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Business - Written by on Tuesday, August 7, 2007 11:28 - 1 Comment

Facebook: A call for openness

 

Interesting blog posting today from wired.com about whether Facebook and it’s ilk are moving the Internet in the right way? Or is it setting up more walled gardens.

 From the article:

Damn the Facebooks and the MySpaces. The last time we checked, there was this thing called the internet that had 6 billion users. It’s time to take our personal data out of Mr. McGregor’s little gardens and put it back where it belongs — free and open on the open web.

Social networks like Facebook and MySpace are taking the web by storm because they make it easy to manage your personal data and keep in touch with people you know. But to get value out, you have to put something in — photos, contacts, appointments, lists of your interests and your blog musings.

Therein lies the rub. When entering data into Facebook, you’re sending it on a one-way trip. Want to show somebody a video or a picture you posted to your profile? Unless they also have an account, they can’t see it. Your pictures, videos and everything else is stranded in a walled garden, cut off from the rest of the web.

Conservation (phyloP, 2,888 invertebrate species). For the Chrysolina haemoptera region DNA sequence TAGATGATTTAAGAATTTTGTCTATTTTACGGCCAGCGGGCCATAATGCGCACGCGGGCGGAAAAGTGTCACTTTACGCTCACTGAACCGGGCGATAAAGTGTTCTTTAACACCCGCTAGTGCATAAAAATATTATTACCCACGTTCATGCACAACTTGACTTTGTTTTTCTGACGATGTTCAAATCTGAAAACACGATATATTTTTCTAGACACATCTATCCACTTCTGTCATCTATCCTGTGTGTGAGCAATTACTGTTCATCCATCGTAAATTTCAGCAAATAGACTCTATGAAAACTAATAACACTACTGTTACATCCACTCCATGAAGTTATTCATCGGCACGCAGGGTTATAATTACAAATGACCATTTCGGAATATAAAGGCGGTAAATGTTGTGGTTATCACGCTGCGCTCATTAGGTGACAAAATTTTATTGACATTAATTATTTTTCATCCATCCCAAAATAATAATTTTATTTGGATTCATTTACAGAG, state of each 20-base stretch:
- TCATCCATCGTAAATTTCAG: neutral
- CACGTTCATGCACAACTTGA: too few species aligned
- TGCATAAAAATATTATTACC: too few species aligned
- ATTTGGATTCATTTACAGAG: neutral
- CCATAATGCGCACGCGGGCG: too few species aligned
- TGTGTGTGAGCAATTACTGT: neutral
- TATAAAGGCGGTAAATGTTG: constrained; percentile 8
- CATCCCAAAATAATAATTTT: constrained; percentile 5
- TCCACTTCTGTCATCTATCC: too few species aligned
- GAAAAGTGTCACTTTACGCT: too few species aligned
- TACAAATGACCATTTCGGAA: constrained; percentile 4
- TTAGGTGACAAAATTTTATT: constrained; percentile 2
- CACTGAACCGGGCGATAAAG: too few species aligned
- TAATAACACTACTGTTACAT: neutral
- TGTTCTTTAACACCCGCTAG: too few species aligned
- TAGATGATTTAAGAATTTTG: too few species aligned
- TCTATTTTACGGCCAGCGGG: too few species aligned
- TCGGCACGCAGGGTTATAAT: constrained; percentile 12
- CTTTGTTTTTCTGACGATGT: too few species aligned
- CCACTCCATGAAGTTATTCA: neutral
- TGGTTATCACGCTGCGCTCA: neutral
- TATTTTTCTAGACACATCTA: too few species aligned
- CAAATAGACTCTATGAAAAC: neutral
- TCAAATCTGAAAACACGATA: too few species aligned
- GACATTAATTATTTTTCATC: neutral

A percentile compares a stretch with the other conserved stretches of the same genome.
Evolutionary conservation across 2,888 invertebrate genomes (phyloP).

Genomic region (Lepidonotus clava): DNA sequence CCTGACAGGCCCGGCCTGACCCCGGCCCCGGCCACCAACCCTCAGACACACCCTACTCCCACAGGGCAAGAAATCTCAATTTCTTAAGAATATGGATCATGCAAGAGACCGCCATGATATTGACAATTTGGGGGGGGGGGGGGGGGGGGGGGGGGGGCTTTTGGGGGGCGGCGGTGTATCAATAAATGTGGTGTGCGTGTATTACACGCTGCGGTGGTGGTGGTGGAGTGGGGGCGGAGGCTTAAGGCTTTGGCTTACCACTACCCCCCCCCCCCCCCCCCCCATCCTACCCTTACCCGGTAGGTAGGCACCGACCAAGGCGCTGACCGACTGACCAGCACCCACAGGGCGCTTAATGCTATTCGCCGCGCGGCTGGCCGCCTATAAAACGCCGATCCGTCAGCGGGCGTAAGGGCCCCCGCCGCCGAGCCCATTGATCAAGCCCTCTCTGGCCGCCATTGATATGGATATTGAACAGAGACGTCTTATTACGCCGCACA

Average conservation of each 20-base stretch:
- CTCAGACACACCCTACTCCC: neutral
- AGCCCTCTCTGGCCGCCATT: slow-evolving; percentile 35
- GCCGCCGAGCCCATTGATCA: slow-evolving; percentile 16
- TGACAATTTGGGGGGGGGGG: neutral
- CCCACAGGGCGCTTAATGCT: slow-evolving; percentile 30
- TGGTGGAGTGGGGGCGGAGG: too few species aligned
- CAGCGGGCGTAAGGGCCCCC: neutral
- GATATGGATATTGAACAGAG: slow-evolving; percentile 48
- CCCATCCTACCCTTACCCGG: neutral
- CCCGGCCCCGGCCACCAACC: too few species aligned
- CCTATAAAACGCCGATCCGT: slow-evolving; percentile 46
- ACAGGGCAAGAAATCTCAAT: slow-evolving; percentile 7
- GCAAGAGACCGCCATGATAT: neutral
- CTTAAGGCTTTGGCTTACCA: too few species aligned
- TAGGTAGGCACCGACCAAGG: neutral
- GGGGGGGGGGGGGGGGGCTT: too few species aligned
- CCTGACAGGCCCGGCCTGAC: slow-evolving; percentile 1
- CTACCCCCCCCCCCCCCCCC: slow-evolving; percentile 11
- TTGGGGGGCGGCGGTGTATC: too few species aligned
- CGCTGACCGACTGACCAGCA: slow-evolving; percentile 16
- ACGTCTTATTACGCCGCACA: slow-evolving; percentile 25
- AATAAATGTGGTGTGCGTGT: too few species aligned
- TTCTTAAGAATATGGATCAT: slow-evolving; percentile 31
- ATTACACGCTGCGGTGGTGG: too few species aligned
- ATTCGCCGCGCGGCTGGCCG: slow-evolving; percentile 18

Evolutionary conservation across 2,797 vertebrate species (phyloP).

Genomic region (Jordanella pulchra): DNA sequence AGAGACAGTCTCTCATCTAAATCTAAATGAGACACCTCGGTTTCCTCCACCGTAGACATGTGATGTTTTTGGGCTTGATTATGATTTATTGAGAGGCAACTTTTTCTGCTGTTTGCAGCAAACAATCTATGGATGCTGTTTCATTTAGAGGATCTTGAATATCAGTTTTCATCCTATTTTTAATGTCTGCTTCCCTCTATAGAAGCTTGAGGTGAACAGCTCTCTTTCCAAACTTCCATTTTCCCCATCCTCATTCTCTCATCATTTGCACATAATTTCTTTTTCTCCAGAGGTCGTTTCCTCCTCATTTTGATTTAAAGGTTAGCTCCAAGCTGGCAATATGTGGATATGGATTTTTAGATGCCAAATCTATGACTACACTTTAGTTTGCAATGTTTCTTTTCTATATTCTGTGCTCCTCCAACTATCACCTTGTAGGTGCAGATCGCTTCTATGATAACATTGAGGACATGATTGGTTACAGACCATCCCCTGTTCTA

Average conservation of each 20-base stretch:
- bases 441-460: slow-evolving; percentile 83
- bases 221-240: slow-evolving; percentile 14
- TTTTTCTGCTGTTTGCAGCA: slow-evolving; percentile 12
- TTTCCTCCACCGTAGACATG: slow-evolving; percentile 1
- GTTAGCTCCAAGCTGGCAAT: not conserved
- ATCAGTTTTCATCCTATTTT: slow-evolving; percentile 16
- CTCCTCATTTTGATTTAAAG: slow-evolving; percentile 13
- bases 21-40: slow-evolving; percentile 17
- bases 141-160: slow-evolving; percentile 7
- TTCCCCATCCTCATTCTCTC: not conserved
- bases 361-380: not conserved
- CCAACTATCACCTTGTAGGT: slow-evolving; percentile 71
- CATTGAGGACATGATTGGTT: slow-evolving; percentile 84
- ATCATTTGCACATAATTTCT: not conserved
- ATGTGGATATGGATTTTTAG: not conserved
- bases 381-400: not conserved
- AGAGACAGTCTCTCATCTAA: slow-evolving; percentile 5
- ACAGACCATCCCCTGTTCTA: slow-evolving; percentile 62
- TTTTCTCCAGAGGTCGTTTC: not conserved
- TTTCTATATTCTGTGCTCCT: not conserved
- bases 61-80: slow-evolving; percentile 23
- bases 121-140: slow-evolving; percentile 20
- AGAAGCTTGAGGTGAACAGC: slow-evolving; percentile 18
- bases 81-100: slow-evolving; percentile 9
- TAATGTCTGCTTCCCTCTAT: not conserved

Like locked cell phones and copy-protected music, Facebook is on the wrong side of the open-network debate. Facebook is a sealed bubble. Facebook users are locked into Facebook, just as iTunes locks music fans to Apple’s iPod.

This serves companies’ business interests, but not the wider interests of consumers. AOL, Yahoo and Microsoft have their own, proprietary instant-messaging systems. They’re all good, but they’d be better if they worked together. The iPhone would be better if it could also be used on Verizon’s and Sprint’s networks, and Facebook would be better if you could link to friends’ pages on MySpace and Bebo. Social networking should be based on open standards, just like e-mail.



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Wikinomics » Blog Archive » Decentralization of the Social Network
Jan 8, 2008 14:47

[...] Decentralization of the Social Network This is a follow up to Mike Dover’s posting on Facebook: A Call for Openness. [...]

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